For SBTS students at Crossover, evangelism is ‘sowing a seed’
Jim Hudson’s small group was trying to meet up with another team when he misread the directions on his phone. It was a scorching June day in Ft. Worth, Texas, and the group had been walking around the block for hours as part of the delegation from The Southern Baptist Theological Seminary at Crossover 2018, a week-long evangelism ministry before the Southern Baptist Convention annual meeting on June 12-13.
Like many others in the Ft. Worth/Dallas area experienced during the week of SBC, Hudson’s phone took an extra second or two to get its bearings. So instead of going right, the group went left. They hadn’t walked more than 50 yards when they saw a man walking down the sidewalk — aimless and alone. Although he didn’t look like it, once they began talking to him they learned he was homeless.
Hudson, a licensed attorney and Master of Divinity student at SBTS, had occasionally ministered to the homeless in his hometown of Little Rock, Arkansas. In his experience, homeless people typically fit a certain profile.
But this man, probably in his 40s, seemed fairly “put together,” as Hudson put it. Maybe he hadn’t been on the streets very long, Hudson speculated. The man also said he was headed somewhere else because there was “a lot of silly stuff going on” where he had just been, indicating that the man had some awareness about his surroundings and a sense of morality. And he said he had never heard of Jesus.
“That kind of shocked me,” Hudson said. “To say he didn’t believe — I understand that. But he had never heard of him.”
They began talking. The man’s name was Josephus, though he was unaware of the historical coincidence. Hudson asked the man what his plan for that night was. He said he didn’t know. Sensing a bridge to the gospel, Hudson quoted Matthew 8:20: “Foxes have dens and the birds of the air have nests, but the Son of Man has nowhere to lay his head.”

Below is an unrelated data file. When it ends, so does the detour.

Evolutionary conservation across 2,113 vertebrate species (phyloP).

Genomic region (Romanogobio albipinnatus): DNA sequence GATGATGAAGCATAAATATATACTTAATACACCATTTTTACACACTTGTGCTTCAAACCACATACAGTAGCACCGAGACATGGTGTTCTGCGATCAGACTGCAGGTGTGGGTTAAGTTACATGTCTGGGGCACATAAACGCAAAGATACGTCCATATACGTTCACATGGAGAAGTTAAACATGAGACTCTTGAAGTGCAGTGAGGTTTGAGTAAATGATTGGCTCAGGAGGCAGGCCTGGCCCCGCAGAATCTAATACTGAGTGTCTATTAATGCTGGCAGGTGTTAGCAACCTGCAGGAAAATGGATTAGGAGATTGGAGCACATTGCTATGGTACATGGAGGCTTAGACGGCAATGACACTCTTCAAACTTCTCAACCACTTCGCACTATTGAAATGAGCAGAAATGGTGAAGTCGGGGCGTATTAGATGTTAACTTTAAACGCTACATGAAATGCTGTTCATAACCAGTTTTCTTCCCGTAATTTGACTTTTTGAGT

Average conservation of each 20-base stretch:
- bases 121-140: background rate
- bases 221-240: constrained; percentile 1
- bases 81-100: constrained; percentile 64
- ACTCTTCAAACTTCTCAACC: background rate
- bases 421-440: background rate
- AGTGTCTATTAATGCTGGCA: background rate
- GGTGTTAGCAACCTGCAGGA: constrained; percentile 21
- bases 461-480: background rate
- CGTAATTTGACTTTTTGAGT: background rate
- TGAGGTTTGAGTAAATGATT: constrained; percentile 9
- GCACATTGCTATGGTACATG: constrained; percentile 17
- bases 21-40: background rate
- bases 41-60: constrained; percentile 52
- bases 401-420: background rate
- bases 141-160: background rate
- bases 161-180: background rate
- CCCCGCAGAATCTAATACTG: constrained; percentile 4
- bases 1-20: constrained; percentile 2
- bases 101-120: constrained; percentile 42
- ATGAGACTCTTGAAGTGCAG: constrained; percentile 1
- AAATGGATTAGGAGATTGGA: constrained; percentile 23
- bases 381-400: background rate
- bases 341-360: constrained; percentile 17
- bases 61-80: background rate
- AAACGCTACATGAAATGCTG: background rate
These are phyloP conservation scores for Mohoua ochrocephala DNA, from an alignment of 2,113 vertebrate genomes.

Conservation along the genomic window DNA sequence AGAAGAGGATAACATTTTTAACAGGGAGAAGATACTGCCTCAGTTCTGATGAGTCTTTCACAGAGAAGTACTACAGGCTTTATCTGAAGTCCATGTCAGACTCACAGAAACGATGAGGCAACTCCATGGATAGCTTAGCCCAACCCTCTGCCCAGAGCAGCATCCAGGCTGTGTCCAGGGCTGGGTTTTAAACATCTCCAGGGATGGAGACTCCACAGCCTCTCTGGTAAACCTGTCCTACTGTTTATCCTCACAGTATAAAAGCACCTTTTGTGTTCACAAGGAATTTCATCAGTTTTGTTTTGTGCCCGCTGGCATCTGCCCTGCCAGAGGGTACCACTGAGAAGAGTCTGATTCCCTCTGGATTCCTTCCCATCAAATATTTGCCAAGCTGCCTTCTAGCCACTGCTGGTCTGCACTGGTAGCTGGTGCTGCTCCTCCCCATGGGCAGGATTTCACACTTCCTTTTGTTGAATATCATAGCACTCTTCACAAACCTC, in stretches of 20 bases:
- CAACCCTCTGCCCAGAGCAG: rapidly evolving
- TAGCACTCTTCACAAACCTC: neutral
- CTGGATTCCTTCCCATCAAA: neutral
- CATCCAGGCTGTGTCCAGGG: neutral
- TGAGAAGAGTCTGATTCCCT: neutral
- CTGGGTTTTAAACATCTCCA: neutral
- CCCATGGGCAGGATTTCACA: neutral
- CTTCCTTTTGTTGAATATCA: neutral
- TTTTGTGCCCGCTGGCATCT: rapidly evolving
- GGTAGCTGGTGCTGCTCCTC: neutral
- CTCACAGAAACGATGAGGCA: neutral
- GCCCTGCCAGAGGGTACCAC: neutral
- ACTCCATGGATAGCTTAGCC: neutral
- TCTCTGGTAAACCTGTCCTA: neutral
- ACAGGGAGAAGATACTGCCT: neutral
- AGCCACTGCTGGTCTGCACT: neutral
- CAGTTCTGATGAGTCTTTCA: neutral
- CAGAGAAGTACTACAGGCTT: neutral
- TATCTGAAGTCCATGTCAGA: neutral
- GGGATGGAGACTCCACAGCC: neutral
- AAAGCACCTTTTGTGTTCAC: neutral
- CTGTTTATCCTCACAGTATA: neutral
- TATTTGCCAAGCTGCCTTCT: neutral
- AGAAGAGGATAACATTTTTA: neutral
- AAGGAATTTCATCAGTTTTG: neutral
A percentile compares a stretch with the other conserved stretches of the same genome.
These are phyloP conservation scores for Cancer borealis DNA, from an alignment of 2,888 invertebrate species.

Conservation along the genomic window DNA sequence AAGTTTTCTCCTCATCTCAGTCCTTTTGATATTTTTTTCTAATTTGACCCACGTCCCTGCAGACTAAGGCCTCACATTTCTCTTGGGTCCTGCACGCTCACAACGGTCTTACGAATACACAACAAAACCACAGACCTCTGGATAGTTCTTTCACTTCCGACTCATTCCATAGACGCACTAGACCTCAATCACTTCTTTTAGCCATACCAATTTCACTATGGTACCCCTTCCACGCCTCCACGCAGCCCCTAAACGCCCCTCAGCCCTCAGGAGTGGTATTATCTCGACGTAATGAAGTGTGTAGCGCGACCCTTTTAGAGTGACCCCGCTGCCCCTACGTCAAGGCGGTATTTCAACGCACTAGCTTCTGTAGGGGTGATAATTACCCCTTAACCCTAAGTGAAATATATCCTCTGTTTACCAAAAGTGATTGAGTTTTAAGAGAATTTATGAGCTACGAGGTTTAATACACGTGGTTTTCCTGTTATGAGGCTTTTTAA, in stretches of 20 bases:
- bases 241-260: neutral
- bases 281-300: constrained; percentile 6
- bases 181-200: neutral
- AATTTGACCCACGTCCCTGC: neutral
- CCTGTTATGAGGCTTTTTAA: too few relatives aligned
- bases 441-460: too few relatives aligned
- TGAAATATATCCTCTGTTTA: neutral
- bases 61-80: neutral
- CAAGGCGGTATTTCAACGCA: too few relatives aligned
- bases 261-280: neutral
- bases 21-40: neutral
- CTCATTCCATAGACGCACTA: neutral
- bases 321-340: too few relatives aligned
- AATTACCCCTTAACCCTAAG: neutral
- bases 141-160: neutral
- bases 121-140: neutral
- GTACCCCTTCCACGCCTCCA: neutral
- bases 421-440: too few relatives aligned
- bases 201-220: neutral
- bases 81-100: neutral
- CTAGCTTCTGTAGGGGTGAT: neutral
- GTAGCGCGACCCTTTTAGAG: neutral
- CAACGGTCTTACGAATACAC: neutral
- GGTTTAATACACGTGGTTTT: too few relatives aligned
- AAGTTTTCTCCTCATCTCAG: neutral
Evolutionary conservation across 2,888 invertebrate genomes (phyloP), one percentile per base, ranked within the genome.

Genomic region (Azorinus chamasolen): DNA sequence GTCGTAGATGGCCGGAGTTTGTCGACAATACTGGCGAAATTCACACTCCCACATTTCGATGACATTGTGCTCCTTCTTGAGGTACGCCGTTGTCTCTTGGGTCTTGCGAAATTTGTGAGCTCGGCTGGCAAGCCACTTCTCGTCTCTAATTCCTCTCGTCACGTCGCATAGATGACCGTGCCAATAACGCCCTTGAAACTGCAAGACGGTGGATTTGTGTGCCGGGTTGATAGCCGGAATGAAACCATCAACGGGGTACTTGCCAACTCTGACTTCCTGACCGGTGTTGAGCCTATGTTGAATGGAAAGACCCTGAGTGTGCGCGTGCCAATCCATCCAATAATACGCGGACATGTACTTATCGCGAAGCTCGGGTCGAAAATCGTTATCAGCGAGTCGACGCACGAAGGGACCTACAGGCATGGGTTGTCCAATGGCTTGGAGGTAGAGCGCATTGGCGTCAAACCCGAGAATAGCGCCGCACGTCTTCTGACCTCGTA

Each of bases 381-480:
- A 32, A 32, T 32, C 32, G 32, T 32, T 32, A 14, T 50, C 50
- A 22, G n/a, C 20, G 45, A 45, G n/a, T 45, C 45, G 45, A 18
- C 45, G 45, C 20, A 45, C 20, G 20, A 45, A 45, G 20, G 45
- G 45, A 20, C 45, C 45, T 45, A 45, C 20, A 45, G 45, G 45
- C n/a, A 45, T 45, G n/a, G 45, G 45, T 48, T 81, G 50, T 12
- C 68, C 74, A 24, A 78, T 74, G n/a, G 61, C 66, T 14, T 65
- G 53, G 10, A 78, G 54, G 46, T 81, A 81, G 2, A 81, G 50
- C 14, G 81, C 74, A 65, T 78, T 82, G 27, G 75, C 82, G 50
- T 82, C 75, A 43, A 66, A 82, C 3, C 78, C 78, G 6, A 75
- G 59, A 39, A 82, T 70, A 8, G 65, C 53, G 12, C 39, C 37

“I can’t identify with what this man was going through, and it would not be polite or loving to him to pretend like I could,” Hudson said. “But we have a sympathetic Savior who does understand and who has experienced all the sufferings we’ve experienced and then some. So, I was able to share with him that although he doesn’t have a home, this man Jesus Christ didn’t have a home either — yet he owns everything. He never claimed a place as his place, at least on earth with us. I let him know that there is someone who gets him and understands him and has experienced what he’s experienced — his Savior.”
Hudson moved from there into a traditional gospel presentation — God is the creator of all things, humankind has rebelled against him, Jesus lived a perfect life and died an atoning death that restores everyone who believes in him to a right relationship with the Father.
Josephus responded with a profession of faith. Hudson knows it is impossible to be certain how real his profession was, but he hopes that they were able to plant a seed of faith that would get watered by the local church and blossom into fruit of genuine repentance.
For Hudson and the other SBTS students at Crossover, there was little they could control about a person’s response to their evangelism. Students can knock on a door, have a conversation about Christianity, or give someone a Bible — but that’s about the extent of their capabilities. There is no guarantee that anyone will repent and believe.
But even those acts of outreach are unusual: according to a 2014 LifeWay study, 85 percent of Christians between the ages of 18 and 29 agree that they have a responsibility to share their faith with others, but only 25 percent of them actively seek opportunities to do so. For these students, Crossover represented a significant step toward fulfilling the Great Commission mandate to “go and make disciples” (Matt 28:19). And that starts with going.
Evangelizing at a ‘deeper level’